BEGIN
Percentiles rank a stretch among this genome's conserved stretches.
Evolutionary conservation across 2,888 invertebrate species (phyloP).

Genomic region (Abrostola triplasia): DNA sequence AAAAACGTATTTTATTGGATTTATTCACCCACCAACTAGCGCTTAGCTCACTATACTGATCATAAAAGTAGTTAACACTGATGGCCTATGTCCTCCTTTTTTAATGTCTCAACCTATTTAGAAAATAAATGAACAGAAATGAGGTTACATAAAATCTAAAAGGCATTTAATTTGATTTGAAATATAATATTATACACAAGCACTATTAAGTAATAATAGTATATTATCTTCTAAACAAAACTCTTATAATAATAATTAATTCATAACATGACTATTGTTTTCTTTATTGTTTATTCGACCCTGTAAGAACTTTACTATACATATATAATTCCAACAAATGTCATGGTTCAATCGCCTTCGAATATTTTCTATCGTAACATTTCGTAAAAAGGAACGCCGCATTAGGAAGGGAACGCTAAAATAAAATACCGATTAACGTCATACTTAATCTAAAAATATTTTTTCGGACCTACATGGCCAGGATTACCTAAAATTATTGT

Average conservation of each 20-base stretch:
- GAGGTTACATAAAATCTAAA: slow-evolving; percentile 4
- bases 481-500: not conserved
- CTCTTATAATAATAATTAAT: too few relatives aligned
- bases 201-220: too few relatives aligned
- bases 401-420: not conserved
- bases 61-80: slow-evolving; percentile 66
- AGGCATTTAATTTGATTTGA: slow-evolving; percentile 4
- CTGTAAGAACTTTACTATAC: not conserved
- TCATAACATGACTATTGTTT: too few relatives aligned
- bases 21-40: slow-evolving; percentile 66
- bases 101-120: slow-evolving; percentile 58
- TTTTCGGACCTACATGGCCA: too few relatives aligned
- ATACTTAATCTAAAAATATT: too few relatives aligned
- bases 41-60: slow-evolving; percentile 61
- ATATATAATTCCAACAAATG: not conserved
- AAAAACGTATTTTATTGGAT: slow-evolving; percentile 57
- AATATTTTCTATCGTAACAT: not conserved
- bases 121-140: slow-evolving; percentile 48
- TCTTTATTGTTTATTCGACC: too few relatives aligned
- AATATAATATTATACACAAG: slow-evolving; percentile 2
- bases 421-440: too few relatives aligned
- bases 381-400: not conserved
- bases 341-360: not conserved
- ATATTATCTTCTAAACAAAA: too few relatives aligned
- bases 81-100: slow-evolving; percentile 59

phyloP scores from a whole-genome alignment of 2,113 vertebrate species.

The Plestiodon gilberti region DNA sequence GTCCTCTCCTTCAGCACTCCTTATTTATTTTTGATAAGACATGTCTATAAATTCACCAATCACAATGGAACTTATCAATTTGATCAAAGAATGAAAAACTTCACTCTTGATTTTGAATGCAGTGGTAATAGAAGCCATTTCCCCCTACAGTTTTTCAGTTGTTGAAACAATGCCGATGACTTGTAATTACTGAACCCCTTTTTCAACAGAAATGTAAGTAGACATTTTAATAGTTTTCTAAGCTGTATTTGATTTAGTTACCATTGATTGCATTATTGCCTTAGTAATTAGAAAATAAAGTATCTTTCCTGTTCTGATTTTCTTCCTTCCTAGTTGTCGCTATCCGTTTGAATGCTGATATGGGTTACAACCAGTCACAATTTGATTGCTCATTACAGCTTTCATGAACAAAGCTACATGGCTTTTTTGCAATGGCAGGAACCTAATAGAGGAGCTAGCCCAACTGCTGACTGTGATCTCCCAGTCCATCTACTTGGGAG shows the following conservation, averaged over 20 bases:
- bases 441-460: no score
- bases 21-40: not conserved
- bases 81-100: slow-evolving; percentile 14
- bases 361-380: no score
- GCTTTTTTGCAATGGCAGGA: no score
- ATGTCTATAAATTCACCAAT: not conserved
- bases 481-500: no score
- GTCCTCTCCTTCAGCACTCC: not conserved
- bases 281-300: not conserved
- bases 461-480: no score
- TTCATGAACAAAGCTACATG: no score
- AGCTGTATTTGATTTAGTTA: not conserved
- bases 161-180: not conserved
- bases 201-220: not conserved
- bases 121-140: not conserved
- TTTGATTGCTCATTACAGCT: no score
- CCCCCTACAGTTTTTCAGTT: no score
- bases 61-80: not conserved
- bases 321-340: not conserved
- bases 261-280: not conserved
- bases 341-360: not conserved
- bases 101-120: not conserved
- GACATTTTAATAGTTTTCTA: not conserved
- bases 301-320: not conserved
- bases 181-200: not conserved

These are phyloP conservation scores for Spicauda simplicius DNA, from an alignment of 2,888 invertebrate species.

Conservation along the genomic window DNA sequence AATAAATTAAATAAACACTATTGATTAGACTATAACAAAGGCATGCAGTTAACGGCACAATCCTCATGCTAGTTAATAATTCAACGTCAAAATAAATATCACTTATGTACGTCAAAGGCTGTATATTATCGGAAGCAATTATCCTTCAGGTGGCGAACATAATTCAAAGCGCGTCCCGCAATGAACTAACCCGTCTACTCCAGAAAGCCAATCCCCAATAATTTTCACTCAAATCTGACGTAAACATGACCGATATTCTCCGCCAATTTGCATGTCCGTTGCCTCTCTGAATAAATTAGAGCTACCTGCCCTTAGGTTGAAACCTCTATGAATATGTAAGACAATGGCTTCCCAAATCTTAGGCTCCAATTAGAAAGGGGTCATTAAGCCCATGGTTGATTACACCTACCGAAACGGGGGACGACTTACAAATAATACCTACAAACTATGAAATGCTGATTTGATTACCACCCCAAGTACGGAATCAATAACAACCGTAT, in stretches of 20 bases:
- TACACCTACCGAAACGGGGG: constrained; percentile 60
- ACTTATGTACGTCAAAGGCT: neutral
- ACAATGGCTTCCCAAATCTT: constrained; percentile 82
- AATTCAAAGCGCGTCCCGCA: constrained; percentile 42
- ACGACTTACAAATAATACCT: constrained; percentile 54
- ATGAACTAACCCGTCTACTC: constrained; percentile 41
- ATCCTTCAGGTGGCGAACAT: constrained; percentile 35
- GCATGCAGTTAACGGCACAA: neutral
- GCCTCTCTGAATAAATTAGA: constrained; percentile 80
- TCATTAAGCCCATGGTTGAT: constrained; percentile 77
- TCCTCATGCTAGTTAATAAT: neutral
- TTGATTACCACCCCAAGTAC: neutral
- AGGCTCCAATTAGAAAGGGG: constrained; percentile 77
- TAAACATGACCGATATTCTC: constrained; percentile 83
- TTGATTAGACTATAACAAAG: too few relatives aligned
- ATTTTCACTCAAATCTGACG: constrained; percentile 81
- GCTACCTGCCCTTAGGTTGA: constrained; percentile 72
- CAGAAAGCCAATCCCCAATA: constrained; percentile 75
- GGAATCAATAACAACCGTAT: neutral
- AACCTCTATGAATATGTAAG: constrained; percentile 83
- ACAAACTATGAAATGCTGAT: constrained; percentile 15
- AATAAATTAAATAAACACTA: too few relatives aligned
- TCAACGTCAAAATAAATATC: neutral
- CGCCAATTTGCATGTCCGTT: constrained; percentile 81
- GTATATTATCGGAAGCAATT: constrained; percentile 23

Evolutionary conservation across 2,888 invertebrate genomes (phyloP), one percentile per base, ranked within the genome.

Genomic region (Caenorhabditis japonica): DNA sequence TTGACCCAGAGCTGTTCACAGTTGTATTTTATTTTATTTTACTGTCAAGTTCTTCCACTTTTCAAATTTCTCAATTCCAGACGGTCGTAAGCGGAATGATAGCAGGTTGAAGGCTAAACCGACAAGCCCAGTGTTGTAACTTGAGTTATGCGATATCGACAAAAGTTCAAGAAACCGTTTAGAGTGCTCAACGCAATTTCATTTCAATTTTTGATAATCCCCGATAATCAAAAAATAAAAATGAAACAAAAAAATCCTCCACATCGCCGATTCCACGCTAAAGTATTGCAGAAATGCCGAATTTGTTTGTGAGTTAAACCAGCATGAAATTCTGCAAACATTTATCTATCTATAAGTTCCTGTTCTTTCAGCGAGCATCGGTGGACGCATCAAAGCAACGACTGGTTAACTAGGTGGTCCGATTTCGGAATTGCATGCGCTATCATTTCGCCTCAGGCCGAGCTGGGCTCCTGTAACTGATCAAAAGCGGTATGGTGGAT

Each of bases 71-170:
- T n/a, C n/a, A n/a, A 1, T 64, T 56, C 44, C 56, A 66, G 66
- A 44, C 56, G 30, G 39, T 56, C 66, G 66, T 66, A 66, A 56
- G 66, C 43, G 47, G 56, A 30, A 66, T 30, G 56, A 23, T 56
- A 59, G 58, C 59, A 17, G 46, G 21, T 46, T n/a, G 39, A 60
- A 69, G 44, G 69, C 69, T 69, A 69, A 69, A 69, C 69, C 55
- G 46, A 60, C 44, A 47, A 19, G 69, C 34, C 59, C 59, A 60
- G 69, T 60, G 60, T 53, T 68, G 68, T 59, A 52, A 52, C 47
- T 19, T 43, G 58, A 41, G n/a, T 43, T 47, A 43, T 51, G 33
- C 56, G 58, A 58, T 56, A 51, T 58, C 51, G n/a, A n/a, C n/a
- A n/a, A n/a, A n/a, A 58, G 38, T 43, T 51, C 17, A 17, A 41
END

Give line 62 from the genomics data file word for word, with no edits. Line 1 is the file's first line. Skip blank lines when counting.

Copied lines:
- AATTCAAAGCGCGTCCCGCA: constrained; percentile 42